Up into the Arctic and down to the Antarctic with English watercolorist Charles Hamilton Smith who was also a Lieutenant-Colonel in the Royal Artillery. Living from 1776 to 1859, he painted what he saw as he traveled around the world during his military career.

“Spitzbergen, Bearing South,” from the collection of 75 watercolors entitled “Views of Polar Regions”. 19th c. English. Watercolor and graphite. Collections of the Yale Center for British Arts, New Haven. Image © Yale Center for British Arts. Artwork itself in the public domain due to age. via https://wanderingvertexes.blogspot.com/2021/08/newtontoppen-spitzbergen-by-charles.html
“Remarkable Iceberg seen in July, 1818.” ca. 1818. English. Watercolor and graphite on moderately thick, moderately textured wove paper. Collections of the Collections of the Yale Center for British Arts, New Haven. Image © Yale Center for British Arts, Paul Mellon Collection. Artwork itself in the public domain due to age. via https://artsandculture.google.com/asset/remarkable-iceberg-charles-hamilton-smith-1776%E2%80%931859-belgian/kwFvKsdBrhN6Xw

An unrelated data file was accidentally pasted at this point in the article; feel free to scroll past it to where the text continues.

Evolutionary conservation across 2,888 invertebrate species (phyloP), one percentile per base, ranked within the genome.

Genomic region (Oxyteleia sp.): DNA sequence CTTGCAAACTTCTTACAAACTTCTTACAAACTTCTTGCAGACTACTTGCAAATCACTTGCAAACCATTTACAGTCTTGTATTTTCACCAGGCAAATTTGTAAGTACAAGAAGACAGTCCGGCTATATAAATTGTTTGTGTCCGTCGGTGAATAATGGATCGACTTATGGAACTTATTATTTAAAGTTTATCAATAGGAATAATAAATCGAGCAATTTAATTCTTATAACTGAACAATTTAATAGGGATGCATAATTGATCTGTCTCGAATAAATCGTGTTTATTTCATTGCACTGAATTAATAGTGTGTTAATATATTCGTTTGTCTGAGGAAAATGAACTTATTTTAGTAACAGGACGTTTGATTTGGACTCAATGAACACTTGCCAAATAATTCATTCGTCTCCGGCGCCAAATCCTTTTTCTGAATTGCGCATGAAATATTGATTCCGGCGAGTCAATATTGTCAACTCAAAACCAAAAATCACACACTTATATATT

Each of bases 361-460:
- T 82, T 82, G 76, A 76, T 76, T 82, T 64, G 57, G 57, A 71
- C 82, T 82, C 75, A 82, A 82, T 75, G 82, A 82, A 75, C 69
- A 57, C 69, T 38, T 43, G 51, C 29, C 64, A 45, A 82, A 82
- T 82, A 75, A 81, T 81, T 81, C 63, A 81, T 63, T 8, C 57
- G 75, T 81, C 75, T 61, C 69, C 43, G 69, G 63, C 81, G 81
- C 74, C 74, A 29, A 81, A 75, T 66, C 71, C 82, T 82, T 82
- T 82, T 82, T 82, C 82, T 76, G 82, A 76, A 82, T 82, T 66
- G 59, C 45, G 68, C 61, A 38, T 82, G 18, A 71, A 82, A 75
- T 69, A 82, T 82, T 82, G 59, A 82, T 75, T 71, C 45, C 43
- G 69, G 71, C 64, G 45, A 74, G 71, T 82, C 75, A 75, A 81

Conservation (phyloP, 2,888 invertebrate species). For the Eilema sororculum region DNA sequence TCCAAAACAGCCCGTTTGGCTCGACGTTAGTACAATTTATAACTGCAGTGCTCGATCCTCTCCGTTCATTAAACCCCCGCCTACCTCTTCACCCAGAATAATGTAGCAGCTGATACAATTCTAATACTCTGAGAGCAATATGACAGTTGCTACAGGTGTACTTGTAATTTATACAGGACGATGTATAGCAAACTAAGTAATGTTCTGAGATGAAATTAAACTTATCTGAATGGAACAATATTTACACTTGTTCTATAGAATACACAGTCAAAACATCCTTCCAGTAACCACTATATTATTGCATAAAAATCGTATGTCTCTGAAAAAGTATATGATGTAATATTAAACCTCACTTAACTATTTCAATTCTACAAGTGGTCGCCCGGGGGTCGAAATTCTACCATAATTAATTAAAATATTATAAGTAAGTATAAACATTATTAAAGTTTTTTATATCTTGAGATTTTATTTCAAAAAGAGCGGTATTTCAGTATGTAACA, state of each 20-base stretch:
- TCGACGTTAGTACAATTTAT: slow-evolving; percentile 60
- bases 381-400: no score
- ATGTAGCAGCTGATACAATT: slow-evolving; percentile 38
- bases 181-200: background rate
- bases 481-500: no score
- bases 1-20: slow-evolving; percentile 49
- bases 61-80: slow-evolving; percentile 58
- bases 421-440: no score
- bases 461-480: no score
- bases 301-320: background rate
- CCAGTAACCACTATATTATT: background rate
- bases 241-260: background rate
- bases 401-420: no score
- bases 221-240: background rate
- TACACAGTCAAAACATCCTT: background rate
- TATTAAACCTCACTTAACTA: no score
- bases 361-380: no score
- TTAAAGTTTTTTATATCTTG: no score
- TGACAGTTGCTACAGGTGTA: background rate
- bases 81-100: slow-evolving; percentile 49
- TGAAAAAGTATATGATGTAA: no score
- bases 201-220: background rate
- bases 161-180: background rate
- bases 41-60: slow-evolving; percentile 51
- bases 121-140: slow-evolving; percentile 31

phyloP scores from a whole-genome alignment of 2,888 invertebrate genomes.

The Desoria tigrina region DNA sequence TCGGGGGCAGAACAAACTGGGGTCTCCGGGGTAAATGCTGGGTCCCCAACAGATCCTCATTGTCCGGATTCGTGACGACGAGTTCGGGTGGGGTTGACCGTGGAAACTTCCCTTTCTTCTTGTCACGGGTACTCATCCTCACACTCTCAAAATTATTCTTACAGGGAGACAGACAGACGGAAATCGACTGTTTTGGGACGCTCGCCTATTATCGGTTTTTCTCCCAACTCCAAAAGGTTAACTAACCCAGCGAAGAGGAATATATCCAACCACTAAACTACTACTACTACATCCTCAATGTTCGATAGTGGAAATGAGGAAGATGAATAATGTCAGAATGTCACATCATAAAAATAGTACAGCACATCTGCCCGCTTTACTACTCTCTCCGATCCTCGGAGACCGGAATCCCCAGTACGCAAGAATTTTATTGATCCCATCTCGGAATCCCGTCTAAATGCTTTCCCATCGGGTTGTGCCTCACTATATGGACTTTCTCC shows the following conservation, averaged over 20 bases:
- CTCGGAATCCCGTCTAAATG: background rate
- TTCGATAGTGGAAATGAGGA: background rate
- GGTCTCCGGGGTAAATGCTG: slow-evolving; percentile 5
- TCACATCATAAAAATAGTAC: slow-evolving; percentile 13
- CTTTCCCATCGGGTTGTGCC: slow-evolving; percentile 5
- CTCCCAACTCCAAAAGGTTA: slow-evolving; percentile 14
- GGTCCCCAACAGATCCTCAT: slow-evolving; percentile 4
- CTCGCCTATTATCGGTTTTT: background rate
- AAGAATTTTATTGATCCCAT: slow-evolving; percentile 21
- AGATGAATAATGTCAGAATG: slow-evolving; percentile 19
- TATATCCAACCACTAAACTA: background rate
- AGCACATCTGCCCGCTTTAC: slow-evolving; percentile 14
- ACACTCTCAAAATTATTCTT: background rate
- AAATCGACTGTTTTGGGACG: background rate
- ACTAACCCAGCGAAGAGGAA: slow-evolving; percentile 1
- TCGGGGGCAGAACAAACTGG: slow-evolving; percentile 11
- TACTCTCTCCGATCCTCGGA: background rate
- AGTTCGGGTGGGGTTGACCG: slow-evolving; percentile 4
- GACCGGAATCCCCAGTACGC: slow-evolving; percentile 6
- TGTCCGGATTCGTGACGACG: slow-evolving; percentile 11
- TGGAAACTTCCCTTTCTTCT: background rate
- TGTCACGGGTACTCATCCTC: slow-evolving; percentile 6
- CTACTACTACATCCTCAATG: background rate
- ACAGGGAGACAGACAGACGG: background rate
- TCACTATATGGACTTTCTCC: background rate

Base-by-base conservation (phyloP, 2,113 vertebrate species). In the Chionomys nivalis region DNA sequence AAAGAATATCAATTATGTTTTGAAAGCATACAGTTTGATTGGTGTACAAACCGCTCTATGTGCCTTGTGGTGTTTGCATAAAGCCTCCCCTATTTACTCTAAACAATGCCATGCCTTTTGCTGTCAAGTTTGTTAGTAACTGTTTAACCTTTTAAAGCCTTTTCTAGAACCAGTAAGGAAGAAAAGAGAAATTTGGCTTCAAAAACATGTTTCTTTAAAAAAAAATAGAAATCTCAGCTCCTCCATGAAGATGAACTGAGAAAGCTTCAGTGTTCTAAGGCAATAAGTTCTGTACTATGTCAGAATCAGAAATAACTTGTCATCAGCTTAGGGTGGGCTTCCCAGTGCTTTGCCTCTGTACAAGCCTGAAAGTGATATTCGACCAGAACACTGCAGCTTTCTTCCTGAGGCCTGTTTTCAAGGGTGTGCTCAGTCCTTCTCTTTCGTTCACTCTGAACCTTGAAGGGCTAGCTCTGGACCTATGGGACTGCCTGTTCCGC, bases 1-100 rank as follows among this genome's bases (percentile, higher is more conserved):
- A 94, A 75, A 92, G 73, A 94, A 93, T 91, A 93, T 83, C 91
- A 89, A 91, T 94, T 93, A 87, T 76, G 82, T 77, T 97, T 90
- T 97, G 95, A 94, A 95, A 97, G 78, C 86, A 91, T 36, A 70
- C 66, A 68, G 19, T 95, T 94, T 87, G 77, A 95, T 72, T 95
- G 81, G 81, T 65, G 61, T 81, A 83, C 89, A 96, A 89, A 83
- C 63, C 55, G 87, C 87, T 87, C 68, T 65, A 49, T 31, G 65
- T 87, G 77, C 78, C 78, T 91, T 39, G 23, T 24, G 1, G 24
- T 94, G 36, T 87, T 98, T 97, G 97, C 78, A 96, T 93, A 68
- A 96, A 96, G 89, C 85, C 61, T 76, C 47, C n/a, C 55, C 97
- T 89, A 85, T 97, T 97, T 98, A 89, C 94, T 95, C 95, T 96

“Victoria lands, South Polar Regions: Mont Erebus, Ross Island, Antarctica,” from the collection of 75 watercolors entitled “Views of Polar Regions”. 19th c. English. Watercolor and graphite. Collections of the Yale Center for British Arts, New Haven. Image © Yale Center for British Arts. Artwork itself in the public domain due to age. via https://wanderingvertexes.blogspot.com/2019/10/erebus-seen-by-charles-hamilton-smith.html
“Mount Sabine, Victoria Land,  Antarctica, discovered in 1841,” from the collection of 75 watercolors entitled “Views of Polar Regions”. ca. 1841. English. Watercolor. Collections of the Yale Center for British Arts, New Haven. Image © Yale Center for British Arts. Artwork itself in the public domain due to age. via https://wanderingvertexes.blogspot.com/2019/11/mount-sabine-by-charles-hamilton-smith.html

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